Swarovski Jewelry MLK event even biggerAppli

MLK event even bigger

Applications to perform or s Swarovski Jewelry peak during the annual parade, which can typically draw 30,000 participants, have doubled this year.

“Maybe they’ve even tripled,” said Vern Howard, chairman of the MLK Colorado Holiday Commission. “We’ve already had to replace one ink cartridge.”

He doesn’t keep exact numbers but notes that it usually takes one quarter of a ream of paper to print the applications, and this year it took nearly a whole ream.

“We have applications to participate in the parade from all the way north to Sterling and all the way west to Grand Junction,” he said.

But some say this year’s celebration of the Martin Luther King Jr. holiday is somewhat overshadowed by the inauguration of the nation’s first black president the next day.

“Everyone’s talking about the inauguration, and not many are talking about the King holiday,” said Arthur Jones, founder of The Spirituals Project Choir, which performed Friday at the Ellie Caulkins Opera House for King’s 80th birthday celebration.

But for those left behind, history might still be made, in its own way, in Denver.

“Denver always has the largest (MLK parade) except for Atlanta,” said Tamara Banks, who serves as master of ceremonies. “We might outdo Atlanta this year.”

This day kicks off ano Swarovski Jewelry ther convergence of dates in the lives of two famous African American men.

Barack Obama gave his ac Swarovski Jewelry ceptance speech for the Democratic nomination in Denver on the 45th anniversary of King’s “I Have a Dream” speech. And Tuesday the day after the national celebration of King’s birthday Obama will become the 44th president.

“Obviously, it’s just a coincidence,” said Clayborne Carson, director of the King Research and Education Institute at Stanford University. “But it wouldn’t have that much meaning if lots of people didn’t see the convergence of their ideas.

“Both of them are trying to reach back into American tradition to say, ‘We have this task of trying to overcome the things that divide us.’ ”

The echo of King is particularly evident to people like Howard, who has devoted endless hours to organizing this year’s MLK events.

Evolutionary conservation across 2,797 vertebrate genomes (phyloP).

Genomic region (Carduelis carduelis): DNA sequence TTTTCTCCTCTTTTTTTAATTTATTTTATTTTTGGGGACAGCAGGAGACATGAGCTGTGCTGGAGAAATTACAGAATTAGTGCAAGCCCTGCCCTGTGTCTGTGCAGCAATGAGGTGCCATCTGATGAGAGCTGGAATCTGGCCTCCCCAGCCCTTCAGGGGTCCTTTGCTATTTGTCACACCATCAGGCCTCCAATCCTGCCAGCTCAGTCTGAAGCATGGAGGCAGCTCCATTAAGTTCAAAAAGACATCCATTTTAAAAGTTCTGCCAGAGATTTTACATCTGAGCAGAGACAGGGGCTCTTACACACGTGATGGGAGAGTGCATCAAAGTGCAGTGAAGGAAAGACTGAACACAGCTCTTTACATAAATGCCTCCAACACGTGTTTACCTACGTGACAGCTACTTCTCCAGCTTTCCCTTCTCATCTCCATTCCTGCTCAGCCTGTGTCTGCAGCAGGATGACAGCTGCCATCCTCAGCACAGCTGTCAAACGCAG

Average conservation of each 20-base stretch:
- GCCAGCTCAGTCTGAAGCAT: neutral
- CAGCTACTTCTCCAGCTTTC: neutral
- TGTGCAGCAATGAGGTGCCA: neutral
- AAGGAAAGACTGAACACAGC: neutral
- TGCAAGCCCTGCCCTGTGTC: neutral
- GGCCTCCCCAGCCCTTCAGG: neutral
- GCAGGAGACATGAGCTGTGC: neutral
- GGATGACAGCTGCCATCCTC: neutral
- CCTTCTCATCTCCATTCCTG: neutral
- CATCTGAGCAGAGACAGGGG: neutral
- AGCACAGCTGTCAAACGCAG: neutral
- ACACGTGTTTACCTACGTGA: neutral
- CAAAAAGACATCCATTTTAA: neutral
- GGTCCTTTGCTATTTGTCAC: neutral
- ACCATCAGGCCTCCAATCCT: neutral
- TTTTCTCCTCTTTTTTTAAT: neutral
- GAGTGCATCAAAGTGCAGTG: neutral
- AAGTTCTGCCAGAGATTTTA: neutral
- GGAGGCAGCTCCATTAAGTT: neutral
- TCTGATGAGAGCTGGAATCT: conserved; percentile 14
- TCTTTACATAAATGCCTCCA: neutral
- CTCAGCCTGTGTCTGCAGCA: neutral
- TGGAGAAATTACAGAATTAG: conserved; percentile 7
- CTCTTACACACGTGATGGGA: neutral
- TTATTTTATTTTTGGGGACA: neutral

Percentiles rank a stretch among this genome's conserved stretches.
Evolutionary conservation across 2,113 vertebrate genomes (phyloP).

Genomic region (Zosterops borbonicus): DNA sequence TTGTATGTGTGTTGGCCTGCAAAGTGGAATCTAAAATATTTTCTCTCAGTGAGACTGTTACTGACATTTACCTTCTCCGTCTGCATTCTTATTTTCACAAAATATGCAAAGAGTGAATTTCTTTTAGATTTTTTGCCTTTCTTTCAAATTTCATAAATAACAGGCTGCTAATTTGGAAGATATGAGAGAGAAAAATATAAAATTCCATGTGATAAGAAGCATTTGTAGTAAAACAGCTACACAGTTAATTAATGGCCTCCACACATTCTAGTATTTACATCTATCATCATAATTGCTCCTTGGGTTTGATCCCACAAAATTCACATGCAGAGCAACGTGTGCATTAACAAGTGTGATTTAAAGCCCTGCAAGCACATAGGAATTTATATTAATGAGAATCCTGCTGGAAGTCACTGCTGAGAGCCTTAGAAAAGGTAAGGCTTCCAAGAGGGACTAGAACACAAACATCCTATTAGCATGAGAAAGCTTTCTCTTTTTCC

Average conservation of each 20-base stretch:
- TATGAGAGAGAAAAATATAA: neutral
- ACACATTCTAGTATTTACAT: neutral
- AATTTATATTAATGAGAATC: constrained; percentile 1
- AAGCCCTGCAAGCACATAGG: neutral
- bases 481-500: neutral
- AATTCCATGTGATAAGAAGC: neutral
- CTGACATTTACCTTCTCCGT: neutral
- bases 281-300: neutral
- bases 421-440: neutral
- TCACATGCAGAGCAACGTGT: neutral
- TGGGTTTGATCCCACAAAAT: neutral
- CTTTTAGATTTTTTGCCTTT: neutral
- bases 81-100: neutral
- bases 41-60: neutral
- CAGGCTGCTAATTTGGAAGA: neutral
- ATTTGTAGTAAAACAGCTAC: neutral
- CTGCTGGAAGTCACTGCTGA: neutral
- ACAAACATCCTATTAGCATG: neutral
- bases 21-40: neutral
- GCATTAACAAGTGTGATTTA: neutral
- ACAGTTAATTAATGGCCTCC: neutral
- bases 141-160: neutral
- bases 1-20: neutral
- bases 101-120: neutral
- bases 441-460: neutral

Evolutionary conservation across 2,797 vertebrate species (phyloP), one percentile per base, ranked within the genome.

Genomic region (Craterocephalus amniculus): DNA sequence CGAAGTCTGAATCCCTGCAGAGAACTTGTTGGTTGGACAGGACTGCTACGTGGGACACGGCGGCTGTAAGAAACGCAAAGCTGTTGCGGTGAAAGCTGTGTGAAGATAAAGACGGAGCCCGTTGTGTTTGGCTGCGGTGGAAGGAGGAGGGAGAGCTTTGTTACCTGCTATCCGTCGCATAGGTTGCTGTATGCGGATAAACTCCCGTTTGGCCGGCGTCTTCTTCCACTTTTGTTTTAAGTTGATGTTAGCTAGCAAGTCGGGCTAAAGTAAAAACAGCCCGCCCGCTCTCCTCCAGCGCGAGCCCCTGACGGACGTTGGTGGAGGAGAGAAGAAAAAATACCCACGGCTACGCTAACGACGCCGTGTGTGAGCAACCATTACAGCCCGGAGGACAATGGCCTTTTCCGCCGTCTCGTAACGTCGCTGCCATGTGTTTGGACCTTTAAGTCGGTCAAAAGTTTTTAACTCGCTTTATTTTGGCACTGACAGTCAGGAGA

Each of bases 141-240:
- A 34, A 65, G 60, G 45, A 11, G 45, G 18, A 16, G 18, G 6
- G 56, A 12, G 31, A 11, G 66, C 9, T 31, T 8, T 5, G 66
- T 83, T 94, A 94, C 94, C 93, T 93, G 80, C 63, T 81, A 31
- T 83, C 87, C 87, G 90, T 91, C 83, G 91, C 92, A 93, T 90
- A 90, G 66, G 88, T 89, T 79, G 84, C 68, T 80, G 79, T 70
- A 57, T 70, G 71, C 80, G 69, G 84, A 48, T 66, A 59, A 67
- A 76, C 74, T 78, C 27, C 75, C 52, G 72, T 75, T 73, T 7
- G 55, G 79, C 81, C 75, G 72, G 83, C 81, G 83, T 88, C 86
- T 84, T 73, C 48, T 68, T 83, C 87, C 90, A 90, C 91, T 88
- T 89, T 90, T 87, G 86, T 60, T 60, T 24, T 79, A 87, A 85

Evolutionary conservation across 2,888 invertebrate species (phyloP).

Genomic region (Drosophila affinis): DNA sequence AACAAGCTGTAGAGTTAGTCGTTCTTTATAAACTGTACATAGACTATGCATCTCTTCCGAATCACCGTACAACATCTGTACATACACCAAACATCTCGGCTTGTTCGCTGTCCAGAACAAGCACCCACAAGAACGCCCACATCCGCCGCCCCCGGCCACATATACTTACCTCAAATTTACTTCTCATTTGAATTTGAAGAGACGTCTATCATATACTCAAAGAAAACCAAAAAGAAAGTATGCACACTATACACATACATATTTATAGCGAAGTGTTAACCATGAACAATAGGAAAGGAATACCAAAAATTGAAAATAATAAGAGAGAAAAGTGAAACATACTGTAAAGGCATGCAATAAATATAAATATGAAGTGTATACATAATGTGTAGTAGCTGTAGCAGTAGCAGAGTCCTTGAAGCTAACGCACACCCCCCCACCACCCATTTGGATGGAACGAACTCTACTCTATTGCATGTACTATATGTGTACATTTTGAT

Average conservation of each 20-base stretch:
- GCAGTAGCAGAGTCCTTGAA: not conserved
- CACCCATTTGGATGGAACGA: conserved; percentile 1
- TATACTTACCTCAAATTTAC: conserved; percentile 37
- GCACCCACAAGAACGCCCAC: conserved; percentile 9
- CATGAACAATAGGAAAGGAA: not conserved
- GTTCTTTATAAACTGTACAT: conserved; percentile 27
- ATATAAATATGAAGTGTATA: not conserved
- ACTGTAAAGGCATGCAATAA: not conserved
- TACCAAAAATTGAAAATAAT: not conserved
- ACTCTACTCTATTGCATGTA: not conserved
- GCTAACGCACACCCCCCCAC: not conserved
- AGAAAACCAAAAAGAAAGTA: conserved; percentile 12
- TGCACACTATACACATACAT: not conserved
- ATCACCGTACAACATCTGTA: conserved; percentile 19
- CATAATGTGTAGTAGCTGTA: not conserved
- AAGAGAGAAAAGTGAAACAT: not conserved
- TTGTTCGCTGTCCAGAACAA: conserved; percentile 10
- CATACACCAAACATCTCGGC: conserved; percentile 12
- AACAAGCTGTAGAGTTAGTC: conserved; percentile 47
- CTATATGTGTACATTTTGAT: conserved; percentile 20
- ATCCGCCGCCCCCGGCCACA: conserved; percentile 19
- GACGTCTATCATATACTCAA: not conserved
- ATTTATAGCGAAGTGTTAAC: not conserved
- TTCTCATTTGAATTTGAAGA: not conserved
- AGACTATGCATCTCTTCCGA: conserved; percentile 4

“These two great men, both King and Obama, have been able to cross economic, racial and cultural lines,” he said. “They both have been able to pull people together for a common cause.”

He paused, considering how to best articulate the historic convergence.

“The inauguration of a true African American, someone whose father is African and whose mother is American that the celebration of Dr. King’s birthday is the day before the inauguration of the 44th president of the United States, the first African American to ever achieve that feat I have to admit, I am at a loss for words.”

Terrance Carroll, the first African American speaker of the Colorado House, looks forward to walking in Denver’s march and parade, commonly called the Marade.

“This one has a special significance with many folks, including myself,” he said. “I really believe we have reached a historical landmark in race relations in this country.”

Jones wants something a little more quiet, a long and reflective weekend in Estes Park with his wife.

“We’ll probably light a candle and talk about King,” he said.

And this summer, as he listened to Obama’s speech at Invesco Field at Mile High, Jones thought constantly about King.

“I was thinking that 50 years ago he had this dream that one day it would be possible for someone to be treated according to the content of his or her character. . . . You can’t have anything happen if you don’t dream about it.”

The congregation of New Hope Baptist Church, rooted in the African American community, plans to be in the heart of the celebrations, marching in the Marade with thousands of celebrants.

“There’s a feeling of being on the cusp of somewhere that we as a people have not been,” said the Rev. Ambrose Carroll.

As master of ceremonies on what is predicted to be a warm and sunny day at Civic Center, Banks expects to feel radiant.

“I’m a crier, so I am sure the tears will be flowing,” she said. “And I’m going to be hugging everyone and just flowing over with a sense of pride.”

But the e Swarovski Jewelry motions go deeper than pride.

“It’s a feeling that we really do belong, that the black American community has a place in history not just black history, but American history,” she said. “It’s finally feeling, ‘OK, I can unpack my bags.’ “